November 10, 2012 by theresiugoes
We had our first ultrasound at 6 weeks. When I called to book, the lady told me to drink 2 litres of water. I didn’t think my bladder could hold 2L, but apparently it could. Only just.
Because I was walking so slowly with my full bladder, we got to the clinic with only a few minutes to spare. They checked for my name but could see no appointment. We realised I had booked at another clinic, just 2 blocks away.
I was afraid we’d miss our appointment, so we hobbled across to the other clinic, and arrived just on time.
I wanted to hear what it sounded like to say “I’m six weeks pregnant”, so I told the lady at the front desk. I asked her if we’d see the baby in the ultrasound and she shrugged – “maybe yes, maybe no”.
We didn’t have to wait very long before we were called in to see the sonographer. He was nice, but when he started the ultrasound, he couldn’t see anything. “How much water did you drink?”
“you need to let some out, your bladder is too full.”
There was a bathroom adjoining the room, so I went in. But knowing he and husbandsylv were on the other side of that flimsy door, as much as I needed to, I couldn’t get it out.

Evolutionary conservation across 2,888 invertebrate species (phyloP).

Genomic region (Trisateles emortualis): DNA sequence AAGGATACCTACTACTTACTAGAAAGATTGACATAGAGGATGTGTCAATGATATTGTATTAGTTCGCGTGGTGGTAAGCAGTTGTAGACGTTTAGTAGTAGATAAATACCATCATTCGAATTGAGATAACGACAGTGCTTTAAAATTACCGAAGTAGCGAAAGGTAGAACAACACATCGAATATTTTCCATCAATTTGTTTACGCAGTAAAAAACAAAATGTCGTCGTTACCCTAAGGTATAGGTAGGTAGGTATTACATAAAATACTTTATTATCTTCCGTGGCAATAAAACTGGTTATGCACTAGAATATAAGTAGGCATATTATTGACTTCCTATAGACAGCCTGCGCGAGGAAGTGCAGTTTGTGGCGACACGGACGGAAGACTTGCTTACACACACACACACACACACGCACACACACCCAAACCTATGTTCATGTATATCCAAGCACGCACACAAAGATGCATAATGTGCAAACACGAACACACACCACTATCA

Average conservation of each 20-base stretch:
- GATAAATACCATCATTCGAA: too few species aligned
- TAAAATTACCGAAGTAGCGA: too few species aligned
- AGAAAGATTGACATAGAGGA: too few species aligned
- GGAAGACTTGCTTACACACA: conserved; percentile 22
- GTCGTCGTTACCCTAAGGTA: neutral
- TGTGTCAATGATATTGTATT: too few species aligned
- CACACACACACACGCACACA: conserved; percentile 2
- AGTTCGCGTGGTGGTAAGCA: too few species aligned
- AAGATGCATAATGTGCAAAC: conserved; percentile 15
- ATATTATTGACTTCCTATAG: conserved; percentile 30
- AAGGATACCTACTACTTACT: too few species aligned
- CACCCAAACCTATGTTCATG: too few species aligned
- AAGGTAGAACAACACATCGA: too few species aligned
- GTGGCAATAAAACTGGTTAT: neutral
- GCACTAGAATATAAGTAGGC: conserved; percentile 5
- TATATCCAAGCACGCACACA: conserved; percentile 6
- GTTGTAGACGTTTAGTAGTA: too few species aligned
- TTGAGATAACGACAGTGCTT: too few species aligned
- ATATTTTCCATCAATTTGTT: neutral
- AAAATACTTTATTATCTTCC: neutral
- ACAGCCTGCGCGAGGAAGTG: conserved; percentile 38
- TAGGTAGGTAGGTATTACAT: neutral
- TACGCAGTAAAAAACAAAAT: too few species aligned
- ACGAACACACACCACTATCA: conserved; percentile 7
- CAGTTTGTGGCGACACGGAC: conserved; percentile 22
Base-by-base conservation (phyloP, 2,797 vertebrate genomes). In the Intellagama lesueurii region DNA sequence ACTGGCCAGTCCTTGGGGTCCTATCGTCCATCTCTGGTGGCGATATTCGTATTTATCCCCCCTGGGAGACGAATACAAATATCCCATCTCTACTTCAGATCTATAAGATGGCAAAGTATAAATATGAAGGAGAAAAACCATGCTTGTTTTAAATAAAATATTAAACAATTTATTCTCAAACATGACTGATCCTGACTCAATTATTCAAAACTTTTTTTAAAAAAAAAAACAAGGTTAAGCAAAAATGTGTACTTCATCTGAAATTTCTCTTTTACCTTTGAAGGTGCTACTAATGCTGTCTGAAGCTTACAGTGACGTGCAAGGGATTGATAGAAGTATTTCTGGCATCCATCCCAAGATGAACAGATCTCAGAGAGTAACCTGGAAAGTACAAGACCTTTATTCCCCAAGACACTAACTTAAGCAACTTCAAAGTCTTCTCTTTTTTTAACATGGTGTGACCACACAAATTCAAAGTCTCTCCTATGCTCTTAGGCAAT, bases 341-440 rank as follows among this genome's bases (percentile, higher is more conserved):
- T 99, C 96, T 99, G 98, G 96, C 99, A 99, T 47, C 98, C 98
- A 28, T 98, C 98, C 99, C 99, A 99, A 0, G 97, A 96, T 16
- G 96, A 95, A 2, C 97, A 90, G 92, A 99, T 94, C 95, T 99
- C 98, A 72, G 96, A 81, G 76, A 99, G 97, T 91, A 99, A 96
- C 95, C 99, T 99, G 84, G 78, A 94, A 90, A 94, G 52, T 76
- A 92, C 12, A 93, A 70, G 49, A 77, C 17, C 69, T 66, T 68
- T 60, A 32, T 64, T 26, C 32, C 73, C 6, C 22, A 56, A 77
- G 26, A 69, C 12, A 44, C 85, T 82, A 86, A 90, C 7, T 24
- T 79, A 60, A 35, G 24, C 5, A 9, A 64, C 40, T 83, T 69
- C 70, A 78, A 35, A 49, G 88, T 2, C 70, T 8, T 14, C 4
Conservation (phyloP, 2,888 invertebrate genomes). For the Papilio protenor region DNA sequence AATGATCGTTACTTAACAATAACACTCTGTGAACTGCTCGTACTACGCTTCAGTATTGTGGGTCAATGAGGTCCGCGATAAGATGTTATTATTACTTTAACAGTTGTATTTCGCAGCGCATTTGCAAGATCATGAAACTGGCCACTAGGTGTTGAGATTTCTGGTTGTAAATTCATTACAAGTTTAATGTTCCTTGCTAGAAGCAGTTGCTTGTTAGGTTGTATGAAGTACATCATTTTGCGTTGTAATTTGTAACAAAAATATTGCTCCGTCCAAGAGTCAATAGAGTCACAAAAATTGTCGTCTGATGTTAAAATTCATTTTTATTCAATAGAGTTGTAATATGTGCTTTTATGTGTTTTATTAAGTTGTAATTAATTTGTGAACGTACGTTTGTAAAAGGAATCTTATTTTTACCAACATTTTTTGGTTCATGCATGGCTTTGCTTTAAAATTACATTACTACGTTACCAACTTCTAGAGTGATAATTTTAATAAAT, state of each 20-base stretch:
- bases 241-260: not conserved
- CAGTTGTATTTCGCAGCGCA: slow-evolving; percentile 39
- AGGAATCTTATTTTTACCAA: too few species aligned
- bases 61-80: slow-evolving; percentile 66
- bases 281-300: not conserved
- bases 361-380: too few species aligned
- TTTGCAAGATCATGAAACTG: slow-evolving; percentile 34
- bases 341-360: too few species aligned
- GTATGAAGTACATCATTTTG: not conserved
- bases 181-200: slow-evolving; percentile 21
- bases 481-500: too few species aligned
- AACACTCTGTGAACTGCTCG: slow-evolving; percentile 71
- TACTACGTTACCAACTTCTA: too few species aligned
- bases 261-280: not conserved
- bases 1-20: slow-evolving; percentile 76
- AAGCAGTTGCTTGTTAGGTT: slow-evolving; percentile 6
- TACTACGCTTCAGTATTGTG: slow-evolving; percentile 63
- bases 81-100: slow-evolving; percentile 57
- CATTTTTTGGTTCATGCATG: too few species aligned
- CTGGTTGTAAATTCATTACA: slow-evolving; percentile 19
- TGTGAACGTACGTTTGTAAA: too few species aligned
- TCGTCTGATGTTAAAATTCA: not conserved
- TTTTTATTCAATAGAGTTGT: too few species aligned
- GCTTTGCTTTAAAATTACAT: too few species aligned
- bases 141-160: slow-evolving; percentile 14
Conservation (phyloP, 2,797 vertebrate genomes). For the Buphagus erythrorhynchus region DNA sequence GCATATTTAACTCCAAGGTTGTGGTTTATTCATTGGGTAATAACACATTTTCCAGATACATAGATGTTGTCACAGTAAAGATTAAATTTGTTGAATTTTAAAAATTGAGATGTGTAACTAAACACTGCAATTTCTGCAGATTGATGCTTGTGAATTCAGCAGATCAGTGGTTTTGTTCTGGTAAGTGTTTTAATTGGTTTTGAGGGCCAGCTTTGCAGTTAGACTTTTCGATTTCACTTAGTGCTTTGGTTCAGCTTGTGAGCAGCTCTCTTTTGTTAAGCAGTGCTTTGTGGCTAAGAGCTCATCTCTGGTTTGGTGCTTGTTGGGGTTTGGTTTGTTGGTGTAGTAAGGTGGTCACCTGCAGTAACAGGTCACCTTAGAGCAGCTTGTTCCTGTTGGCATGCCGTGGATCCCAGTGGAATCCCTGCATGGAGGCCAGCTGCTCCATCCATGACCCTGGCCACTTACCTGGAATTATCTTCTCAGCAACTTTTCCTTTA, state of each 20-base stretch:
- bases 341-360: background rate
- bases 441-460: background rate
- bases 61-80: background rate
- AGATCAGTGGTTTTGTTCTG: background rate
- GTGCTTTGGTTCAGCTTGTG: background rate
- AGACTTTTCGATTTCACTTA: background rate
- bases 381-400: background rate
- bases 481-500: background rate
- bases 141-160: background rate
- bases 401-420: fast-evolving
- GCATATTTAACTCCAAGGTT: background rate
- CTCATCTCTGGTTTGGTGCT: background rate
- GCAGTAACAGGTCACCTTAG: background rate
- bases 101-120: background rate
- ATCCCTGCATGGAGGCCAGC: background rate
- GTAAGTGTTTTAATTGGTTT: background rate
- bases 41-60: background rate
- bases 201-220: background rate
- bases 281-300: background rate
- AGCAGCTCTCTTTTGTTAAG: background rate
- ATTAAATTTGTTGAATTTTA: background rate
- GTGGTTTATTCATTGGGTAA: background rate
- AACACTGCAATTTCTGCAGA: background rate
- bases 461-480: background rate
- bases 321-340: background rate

I started reading the signs in the bathroom, and it felt like a good minute or so before I was finally able to pee. I wasn’t sure how much to let out, and stopped when I thought I was about half way. It’s all sorts awkward knowing you’re only allowed to pee a little of what you need to.
I was back on the bed in no time (thinking “I bet they heard me pee!”), and the ultrasound started. He had the screen turned away from us, so we couldn’t see anything on the screen. I think that’s so they can make sure the baby is growing in the right spot.
Then he turned the screen back to us: “you have one healthy baby!”
It took me a little to realise he was talking about the little pulsing circle on the screen.
“just one?” I asked. My doctor had mentioned that because my HCG levels were high, and twins on my mothers side, I might have been carrying two.
He looked puzzled, but moved across to the other side to check.
“yep, just one”
We watched the little heart beat for a few more seconds.
I was so excited. Peeing on a stick in Albury, in a jar for the Dr and getting the blood test all felt so clinical and detached.
But seeing that little heart beat? That was real. That was human. That was the miracle of life.